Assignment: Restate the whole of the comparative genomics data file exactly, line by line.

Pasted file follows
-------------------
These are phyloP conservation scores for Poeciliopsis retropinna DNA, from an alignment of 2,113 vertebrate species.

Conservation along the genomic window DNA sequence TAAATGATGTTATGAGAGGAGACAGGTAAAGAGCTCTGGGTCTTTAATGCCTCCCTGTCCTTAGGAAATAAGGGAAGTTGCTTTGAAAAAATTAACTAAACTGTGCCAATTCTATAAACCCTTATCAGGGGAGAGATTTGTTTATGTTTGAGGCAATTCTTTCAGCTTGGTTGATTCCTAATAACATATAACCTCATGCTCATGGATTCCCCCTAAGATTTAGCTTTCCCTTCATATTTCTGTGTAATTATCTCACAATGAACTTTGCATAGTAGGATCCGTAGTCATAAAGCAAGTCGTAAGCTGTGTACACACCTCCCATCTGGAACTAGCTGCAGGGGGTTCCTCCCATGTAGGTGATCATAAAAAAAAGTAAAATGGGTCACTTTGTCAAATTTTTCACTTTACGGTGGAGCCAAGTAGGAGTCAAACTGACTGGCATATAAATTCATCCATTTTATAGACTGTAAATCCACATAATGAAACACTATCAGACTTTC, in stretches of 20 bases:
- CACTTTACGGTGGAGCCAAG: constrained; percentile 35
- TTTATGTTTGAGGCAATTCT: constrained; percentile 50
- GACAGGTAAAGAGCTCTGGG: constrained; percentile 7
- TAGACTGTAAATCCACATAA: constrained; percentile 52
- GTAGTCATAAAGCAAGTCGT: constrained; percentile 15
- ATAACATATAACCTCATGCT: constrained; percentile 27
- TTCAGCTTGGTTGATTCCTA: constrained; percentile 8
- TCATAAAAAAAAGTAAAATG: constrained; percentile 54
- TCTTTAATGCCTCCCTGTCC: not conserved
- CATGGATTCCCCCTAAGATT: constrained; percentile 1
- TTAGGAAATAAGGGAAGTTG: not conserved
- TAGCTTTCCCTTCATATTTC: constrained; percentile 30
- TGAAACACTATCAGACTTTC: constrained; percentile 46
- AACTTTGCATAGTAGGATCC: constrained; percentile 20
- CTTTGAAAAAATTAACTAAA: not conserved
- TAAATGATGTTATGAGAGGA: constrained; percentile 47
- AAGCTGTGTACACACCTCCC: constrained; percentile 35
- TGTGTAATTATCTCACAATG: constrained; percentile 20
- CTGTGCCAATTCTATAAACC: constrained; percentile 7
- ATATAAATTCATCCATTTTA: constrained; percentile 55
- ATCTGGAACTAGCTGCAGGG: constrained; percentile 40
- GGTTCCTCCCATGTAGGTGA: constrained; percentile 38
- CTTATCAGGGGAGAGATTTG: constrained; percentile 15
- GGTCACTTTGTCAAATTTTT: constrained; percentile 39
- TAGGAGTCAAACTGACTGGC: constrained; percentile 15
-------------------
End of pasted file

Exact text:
These are phyloP conservation scores for Poeciliopsis retropinna DNA, from an alignment of 2,113 vertebrate species.

Conservation along the genomic window DNA sequence TAAATGATGTTATGAGAGGAGACAGGTAAAGAGCTCTGGGTCTTTAATGCCTCCCTGTCCTTAGGAAATAAGGGAAGTTGCTTTGAAAAAATTAACTAAACTGTGCCAATTCTATAAACCCTTATCAGGGGAGAGATTTGTTTATGTTTGAGGCAATTCTTTCAGCTTGGTTGATTCCTAATAACATATAACCTCATGCTCATGGATTCCCCCTAAGATTTAGCTTTCCCTTCATATTTCTGTGTAATTATCTCACAATGAACTTTGCATAGTAGGATCCGTAGTCATAAAGCAAGTCGTAAGCTGTGTACACACCTCCCATCTGGAACTAGCTGCAGGGGGTTCCTCCCATGTAGGTGATCATAAAAAAAAGTAAAATGGGTCACTTTGTCAAATTTTTCACTTTACGGTGGAGCCAAGTAGGAGTCAAACTGACTGGCATATAAATTCATCCATTTTATAGACTGTAAATCCACATAATGAAACACTATCAGACTTTC, in stretches of 20 bases:
- CACTTTACGGTGGAGCCAAG: constrained; percentile 35
- TTTATGTTTGAGGCAATTCT: constrained; percentile 50
- GACAGGTAAAGAGCTCTGGG: constrained; percentile 7
- TAGACTGTAAATCCACATAA: constrained; percentile 52
- GTAGTCATAAAGCAAGTCGT: constrained; percentile 15
- ATAACATATAACCTCATGCT: constrained; percentile 27
- TTCAGCTTGGTTGATTCCTA: constrained; percentile 8
- TCATAAAAAAAAGTAAAATG: constrained; percentile 54
- TCTTTAATGCCTCCCTGTCC: not conserved
- CATGGATTCCCCCTAAGATT: constrained; percentile 1
- TTAGGAAATAAGGGAAGTTG: not conserved
- TAGCTTTCCCTTCATATTTC: constrained; percentile 30
- TGAAACACTATCAGACTTTC: constrained; percentile 46
- AACTTTGCATAGTAGGATCC: constrained; percentile 20
- CTTTGAAAAAATTAACTAAA: not conserved
- TAAATGATGTTATGAGAGGA: constrained; percentile 47
- AAGCTGTGTACACACCTCCC: constrained; percentile 35
- TGTGTAATTATCTCACAATG: constrained; percentile 20
- CTGTGCCAATTCTATAAACC: constrained; percentile 7
- ATATAAATTCATCCATTTTA: constrained; percentile 55
- ATCTGGAACTAGCTGCAGGG: constrained; percentile 40
- GGTTCCTCCCATGTAGGTGA: constrained; percentile 38
- CTTATCAGGGGAGAGATTTG: constrained; percentile 15
- GGTCACTTTGTCAAATTTTT: constrained; percentile 39
- TAGGAGTCAAACTGACTGGC: constrained; percentile 15